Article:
The US elite Special Operations Forces are deployed in about 12 African nations, including Cameroon, Niger and Somalia, where they help local authorities combat terrorist groups such as al-Qaeda* and its affiliate al-Shabab.
The Pentagon is considering mulling a substantial reduction of the US forces in Africa, CNN cited several US defense sources as saying on Thursday.
The plan, which was submitted to chairman of the Joint Chiefs of Staff Joseph Dunford, specifically stipulates drawing down US Special Operations Forces in Africa, which are tasked with tackling terrorist groups in more than ten African countries, including Somalia, Cameroon and Niger.
US Africa Command believes that the planned reduction is in line with the Trump administration’s new defense strategy, which focuses on containing Russia and China “as opposed to counterterrorism missions”, according to the sources.
At the same time, Pentagon spokesperson Maj. Sheryll Klinkel said that it is still unclear whether Secretary of Defense James Mattis will give the go-ahead to the plan.
“No decisions or changes have been made yet to the forces operating in Africa. The Department consistently reviews plans, operations and military investments across the globe to develop the best options that address the constantly evolving threat to US national interests,” Klinkel pointed out.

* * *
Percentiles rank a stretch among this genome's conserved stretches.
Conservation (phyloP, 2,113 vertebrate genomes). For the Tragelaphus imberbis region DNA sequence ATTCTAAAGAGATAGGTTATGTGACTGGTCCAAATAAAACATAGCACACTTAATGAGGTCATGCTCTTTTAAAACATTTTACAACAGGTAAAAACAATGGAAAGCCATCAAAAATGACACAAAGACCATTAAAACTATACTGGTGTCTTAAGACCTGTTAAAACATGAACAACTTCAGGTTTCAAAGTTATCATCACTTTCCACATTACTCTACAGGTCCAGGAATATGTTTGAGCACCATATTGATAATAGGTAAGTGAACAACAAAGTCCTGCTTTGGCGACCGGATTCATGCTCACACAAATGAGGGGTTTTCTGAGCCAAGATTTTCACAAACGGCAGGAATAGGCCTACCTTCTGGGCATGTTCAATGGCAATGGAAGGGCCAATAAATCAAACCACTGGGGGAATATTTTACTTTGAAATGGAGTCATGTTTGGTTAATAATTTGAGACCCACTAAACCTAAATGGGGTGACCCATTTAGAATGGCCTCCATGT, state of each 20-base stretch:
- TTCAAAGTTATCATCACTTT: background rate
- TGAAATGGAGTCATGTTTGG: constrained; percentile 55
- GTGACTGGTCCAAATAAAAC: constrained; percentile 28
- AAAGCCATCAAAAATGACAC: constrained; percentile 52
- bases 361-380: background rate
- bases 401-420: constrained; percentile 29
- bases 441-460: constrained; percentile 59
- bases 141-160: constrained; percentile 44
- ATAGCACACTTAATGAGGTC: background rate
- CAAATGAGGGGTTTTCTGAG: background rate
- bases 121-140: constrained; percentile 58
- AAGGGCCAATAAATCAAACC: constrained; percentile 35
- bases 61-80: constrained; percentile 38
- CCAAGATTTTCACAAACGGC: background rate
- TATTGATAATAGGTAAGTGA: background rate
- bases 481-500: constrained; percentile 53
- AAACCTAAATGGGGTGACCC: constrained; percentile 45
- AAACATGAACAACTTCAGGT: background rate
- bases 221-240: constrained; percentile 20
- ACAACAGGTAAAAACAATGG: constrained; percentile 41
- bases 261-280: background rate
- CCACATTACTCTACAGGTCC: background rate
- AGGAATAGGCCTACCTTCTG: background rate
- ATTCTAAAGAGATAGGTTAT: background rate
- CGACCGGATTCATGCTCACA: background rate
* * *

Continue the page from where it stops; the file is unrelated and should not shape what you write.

In April, the commander of US special operations in Africa, Maj. Gen. Marcus Hicks, told CNN about the unstable security situation in the continent’s West, pledging to help local authorities “degrade the enemies that we share in common.”
“The al Qaeda- and ISIS-inspired threats in the Lake Chad Basin and here in the Sahel are very real and continue to grow in strength,” Hicks warned.
In late January, Deputy Assistant Secretary of Defense for Strategy Elbridge Colby told reporters that the new US National Defense Strategy does not seek to stoke confrontation with either Russia or China but recognizes that competition exists between these countries and the United States.
US Defense Secretary James Mattis unveiled the strategy in a speech on January 19, when he stressed that its primary focus had shifted from fighting terrorism to great power competition, primarily with Moscow and Beijing.